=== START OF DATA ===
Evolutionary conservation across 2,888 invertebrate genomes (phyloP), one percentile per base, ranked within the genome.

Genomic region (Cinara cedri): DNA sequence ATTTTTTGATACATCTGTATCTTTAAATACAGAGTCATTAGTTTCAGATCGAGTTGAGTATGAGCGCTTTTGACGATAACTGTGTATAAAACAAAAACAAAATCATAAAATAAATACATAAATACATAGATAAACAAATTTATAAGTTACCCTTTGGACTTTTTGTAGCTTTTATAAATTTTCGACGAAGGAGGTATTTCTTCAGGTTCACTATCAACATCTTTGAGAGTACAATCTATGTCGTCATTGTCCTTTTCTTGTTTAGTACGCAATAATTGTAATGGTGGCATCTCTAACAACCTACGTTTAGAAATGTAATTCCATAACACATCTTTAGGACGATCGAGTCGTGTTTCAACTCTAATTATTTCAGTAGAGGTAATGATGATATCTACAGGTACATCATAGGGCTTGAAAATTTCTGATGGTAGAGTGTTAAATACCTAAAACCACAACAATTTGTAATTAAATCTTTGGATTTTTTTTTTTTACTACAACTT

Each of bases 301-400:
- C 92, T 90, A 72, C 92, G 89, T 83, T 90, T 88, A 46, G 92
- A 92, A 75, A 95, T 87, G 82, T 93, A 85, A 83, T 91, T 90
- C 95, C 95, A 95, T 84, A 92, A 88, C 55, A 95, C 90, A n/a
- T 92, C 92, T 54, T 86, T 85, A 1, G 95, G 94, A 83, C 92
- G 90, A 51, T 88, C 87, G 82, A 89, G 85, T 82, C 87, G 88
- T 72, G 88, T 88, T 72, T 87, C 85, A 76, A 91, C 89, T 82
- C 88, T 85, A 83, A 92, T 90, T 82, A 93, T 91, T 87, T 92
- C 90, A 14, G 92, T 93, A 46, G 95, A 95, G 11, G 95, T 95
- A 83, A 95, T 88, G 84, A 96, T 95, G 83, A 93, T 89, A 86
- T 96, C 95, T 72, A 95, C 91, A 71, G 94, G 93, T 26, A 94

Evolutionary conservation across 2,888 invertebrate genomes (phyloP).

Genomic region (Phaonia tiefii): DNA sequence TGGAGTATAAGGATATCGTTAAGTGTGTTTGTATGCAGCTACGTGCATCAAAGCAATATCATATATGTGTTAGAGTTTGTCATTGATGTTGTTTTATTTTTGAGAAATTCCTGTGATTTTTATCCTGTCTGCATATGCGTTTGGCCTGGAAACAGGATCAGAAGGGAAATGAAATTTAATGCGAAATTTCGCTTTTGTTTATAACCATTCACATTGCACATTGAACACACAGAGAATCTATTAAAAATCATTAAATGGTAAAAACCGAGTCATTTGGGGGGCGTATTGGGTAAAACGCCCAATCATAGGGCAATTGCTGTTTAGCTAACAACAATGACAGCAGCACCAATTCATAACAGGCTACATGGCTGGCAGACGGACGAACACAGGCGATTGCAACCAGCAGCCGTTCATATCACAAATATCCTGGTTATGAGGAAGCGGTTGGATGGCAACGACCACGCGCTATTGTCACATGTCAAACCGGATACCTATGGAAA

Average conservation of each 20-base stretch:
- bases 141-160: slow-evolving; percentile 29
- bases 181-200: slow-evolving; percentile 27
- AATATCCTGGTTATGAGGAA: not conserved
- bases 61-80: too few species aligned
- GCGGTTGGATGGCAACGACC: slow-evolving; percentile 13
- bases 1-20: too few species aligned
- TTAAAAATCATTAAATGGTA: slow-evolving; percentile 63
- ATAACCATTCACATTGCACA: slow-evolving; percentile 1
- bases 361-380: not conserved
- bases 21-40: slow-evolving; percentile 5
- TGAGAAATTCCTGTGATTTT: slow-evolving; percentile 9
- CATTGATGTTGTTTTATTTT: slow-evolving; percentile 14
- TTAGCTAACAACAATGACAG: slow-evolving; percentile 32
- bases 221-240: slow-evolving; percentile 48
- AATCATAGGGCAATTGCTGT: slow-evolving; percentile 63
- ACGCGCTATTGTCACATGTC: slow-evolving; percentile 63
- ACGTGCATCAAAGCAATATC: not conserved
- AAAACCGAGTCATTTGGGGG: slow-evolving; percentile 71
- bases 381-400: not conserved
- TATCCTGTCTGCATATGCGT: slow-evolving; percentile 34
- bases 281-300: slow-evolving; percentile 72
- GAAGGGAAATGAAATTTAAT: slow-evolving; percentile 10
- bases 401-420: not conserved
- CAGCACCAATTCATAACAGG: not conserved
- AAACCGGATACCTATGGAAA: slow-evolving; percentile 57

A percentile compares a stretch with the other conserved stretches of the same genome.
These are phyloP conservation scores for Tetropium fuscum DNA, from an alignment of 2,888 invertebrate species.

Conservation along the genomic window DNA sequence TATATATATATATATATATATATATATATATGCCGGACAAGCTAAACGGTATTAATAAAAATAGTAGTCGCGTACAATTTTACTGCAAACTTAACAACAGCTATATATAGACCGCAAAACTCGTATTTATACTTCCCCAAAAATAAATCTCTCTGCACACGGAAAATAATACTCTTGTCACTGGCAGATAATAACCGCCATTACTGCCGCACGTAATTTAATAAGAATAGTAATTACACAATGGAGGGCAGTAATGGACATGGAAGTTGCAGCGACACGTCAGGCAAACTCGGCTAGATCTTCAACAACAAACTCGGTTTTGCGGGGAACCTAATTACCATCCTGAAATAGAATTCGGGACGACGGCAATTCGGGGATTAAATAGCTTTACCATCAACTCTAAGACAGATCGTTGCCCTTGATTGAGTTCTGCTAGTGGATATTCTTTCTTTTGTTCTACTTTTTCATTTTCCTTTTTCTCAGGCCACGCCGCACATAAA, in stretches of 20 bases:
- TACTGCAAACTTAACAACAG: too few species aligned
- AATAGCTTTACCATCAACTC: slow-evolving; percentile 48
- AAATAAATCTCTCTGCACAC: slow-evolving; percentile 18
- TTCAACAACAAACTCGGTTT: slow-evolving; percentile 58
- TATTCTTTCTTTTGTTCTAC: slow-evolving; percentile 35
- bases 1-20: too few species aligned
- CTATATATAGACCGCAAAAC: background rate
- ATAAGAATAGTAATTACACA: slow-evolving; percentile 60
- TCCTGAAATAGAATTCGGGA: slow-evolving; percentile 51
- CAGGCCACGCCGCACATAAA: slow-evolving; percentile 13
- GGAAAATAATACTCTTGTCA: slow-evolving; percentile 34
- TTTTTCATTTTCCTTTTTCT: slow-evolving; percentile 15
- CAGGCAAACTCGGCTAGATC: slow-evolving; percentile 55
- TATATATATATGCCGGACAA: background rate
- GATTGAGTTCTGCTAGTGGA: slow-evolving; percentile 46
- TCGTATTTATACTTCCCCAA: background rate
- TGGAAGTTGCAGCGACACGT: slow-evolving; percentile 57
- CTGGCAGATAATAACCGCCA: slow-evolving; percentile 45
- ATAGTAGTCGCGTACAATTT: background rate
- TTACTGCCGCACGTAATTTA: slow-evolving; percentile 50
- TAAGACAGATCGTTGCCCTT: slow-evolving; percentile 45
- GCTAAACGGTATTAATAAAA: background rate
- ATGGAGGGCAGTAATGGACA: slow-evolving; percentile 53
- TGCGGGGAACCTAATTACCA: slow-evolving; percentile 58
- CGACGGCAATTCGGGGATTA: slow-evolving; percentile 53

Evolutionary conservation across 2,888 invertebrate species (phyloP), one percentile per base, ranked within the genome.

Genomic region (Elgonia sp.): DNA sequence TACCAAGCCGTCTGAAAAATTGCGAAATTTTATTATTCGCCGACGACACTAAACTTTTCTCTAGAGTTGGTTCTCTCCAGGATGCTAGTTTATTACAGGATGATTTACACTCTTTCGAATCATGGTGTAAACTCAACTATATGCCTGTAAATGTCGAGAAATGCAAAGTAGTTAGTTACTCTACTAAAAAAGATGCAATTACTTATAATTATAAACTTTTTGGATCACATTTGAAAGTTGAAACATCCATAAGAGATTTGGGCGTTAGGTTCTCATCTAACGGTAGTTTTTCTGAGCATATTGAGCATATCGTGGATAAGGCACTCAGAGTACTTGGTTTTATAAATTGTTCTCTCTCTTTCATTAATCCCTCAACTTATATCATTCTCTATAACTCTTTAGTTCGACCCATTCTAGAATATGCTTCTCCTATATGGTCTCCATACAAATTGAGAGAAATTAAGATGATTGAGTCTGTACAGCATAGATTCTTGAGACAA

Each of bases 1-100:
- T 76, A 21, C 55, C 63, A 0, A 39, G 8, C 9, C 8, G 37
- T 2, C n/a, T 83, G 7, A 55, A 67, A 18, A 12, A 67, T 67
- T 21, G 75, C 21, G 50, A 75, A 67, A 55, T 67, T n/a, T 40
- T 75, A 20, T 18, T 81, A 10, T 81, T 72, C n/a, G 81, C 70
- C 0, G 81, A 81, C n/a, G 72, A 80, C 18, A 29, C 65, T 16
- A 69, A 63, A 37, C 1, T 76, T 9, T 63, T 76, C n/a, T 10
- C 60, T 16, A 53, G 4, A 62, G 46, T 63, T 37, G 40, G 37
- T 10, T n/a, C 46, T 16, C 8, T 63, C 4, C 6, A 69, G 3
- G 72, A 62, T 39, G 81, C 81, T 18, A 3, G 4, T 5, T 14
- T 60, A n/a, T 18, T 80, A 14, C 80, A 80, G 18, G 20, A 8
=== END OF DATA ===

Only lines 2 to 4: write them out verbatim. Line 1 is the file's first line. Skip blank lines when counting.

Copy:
Genomic region (Cinara cedri): DNA sequence ATTTTTTGATACATCTGTATCTTTAAATACAGAGTCATTAGTTTCAGATCGAGTTGAGTATGAGCGCTTTTGACGATAACTGTGTATAAAACAAAAACAAAATCATAAAATAAATACATAAATACATAGATAAACAAATTTATAAGTTACCCTTTGGACTTTTTGTAGCTTTTATAAATTTTCGACGAAGGAGGTATTTCTTCAGGTTCACTATCAACATCTTTGAGAGTACAATCTATGTCGTCATTGTCCTTTTCTTGTTTAGTACGCAATAATTGTAATGGTGGCATCTCTAACAACCTACGTTTAGAAATGTAATTCCATAACACATCTTTAGGACGATCGAGTCGTGTTTCAACTCTAATTATTTCAGTAGAGGTAATGATGATATCTACAGGTACATCATAGGGCTTGAAAATTTCTGATGGTAGAGTGTTAAATACCTAAAACCACAACAATTTGTAATTAAATCTTTGGATTTTTTTTTTTTACTACAACTT

Each of bases 301-400:
- C 92, T 90, A 72, C 92, G 89, T 83, T 90, T 88, A 46, G 92